Next challenge was the front derailleur. Remember how the cranks were off my Moonlander? Well, the Surly MWOD Moony cranks are a full 10mm further outboard than regular fatty cranks, to clear a monster BFL on a Clown Shoe. My mistake was that I grabbed a spare direct mount front derailleur bracket from my spares, but it was to suit a Mukluk and regular fat cranks. The X0 front derailleur was stretching to shift into the big dog, so I drilled another hole in the bracket, shimmed it with 1 washer at the top and two on the bottom bolt to angle the cage out. Ghetto, but it worked, no other option as no Moonlander front derailleur brackets were in town.

Tidy up a few loose ends and the bike was ready to session. I chose non-studded tyres, the durometer of the Husker Dus is matched well to the snow conditions so traction wasn't too bad. First ride was in the snow and ice on the road - the plan had come together.
On another trip to the US a few years ago, I built another bike specifically to suit that trip. Trip was in California, hitting up as many mtb trails up the west coast, I built up a Santa Cruz Blur - and the first ride on that bike was on US soil at Montana De Oro, just a short drive from Santa Cruz. I really dig the symbolism of that and the adventures I have with my bikes are priceless.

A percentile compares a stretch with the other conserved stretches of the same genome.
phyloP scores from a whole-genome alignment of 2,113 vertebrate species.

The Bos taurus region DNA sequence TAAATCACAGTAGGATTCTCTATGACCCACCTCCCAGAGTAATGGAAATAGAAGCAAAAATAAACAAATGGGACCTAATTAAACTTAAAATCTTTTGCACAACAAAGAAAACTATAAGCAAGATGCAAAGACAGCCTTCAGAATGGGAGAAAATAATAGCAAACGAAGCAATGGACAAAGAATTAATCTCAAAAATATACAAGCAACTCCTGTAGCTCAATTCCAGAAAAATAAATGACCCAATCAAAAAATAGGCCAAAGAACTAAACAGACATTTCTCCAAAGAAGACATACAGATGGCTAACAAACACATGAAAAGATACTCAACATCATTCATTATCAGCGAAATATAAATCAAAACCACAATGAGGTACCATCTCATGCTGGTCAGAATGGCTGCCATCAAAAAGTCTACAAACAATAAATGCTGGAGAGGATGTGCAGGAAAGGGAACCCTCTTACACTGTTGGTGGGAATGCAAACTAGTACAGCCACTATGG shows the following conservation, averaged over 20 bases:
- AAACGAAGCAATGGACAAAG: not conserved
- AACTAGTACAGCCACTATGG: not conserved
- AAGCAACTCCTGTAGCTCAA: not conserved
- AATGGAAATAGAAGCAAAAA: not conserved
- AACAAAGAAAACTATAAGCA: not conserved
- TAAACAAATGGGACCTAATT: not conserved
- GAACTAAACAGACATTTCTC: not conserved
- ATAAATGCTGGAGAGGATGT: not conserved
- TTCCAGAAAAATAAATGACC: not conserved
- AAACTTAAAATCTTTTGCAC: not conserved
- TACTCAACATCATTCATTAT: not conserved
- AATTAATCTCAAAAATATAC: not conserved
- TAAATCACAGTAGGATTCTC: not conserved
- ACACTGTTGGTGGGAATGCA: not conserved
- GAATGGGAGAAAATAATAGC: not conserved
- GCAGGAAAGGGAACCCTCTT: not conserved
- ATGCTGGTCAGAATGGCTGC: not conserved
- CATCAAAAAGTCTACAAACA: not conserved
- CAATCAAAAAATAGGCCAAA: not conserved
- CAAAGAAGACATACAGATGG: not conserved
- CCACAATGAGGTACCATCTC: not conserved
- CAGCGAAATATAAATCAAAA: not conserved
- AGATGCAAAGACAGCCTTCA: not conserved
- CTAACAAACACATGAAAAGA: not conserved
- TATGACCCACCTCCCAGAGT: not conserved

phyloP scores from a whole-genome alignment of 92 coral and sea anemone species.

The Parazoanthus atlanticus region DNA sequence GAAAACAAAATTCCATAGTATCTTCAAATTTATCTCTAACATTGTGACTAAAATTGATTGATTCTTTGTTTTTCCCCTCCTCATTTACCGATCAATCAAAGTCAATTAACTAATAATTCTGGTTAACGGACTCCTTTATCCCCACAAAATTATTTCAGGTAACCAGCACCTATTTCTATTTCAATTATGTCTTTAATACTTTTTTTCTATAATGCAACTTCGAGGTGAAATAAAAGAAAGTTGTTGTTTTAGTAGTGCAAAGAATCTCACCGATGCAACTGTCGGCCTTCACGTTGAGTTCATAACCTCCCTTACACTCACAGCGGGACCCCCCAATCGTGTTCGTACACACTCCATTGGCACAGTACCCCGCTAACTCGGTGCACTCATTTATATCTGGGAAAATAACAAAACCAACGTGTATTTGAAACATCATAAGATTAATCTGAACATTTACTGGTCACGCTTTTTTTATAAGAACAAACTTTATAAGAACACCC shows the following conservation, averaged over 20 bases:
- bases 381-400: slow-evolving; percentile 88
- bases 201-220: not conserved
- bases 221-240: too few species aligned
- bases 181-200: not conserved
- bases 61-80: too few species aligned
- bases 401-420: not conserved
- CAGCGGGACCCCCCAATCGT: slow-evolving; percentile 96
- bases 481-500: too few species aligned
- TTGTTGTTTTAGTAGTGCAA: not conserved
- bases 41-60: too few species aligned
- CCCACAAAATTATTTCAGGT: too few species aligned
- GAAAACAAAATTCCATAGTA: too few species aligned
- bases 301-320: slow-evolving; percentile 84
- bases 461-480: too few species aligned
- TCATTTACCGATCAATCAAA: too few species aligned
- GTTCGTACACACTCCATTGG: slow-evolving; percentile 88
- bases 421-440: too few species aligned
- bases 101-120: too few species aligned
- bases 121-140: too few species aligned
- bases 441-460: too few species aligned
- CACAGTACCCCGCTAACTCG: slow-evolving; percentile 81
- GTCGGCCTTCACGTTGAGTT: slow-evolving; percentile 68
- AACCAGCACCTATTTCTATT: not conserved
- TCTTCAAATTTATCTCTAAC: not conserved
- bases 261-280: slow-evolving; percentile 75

This trip was many things - I have been waiting for several years for all of these events to be close enough together to attend them on the one trip: Iditarod Trail Invitational (ITI) training camp; DT Swiss Certification course at UBI in Oregon, Park Tool Tech Summit (my 4th) in Portland; a 10 day solo backcountry bikepacking trip through central Oregon; and to help justify it all - it was an age milestone birthday. I even slotted in a Monster Jam event while in Portland, but nowhere near as good as the last one I went to at Anaheim Stadium a few years back.

The tyres measured up at 102mm on the Darryls, you can see from the pics there is plenty of room to fit a BFL, Nate, Bud or Lou if that is your flavour. More details about the specs and measurements on the frame and fork are available at Muru Cycles.

Lay out all the bags and fittings for the camp, then time for a ride on local trails to settle in the mechanicals.

Pictured from top left and working clockwise: Revelate Viscacha (large volume rackless seatbag) with 2 Spockets (mesh pockets) attached; Revelate Harness (fit to handlebars to carry drybag and Z-Lite) with large Revelate Pocket and another Spocket; Dogwood Designs Pogies (you store your hands in them); Salsa Anything Cages with OR bottle cosies (for 1L Nalgene bottles); ghetto fabbed silver drybag to cover the MSR fuel bottle on the downtube; Revelate Gastank (for toptube near stem) Revelate Jerrycan (toptube next to seatpost); Revelate custom framebag (fits in frame front triangle)